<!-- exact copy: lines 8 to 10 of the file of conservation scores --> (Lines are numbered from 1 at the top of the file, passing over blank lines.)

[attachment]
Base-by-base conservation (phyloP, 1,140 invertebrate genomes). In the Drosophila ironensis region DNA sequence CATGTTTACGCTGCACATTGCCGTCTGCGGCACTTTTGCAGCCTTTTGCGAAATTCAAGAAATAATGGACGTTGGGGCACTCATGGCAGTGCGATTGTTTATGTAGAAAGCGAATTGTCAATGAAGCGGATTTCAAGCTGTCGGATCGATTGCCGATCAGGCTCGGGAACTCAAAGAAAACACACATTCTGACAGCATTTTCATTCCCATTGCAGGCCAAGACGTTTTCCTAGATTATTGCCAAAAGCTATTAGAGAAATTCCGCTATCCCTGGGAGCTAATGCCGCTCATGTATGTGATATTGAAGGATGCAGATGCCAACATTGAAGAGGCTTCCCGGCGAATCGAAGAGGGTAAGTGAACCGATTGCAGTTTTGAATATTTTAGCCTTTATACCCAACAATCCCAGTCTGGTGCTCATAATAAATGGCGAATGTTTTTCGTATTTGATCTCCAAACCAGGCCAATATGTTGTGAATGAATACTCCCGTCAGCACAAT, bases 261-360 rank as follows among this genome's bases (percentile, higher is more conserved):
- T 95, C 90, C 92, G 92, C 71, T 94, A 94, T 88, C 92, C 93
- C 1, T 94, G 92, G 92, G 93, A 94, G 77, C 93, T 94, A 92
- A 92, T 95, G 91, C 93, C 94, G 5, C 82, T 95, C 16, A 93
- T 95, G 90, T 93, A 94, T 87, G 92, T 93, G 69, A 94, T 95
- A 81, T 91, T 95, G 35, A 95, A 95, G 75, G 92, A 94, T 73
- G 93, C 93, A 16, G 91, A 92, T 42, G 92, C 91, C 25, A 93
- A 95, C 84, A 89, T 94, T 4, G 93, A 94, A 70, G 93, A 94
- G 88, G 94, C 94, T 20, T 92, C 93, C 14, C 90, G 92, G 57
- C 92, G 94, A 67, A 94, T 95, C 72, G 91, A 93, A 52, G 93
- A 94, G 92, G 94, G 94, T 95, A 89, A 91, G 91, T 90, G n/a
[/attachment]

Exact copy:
- A 95, C 84, A 89, T 94, T 4, G 93, A 94, A 70, G 93, A 94
- G 88, G 94, C 94, T 20, T 92, C 93, C 14, C 90, G 92, G 57
- C 92, G 94, A 67, A 94, T 95, C 72, G 91, A 93, A 52, G 93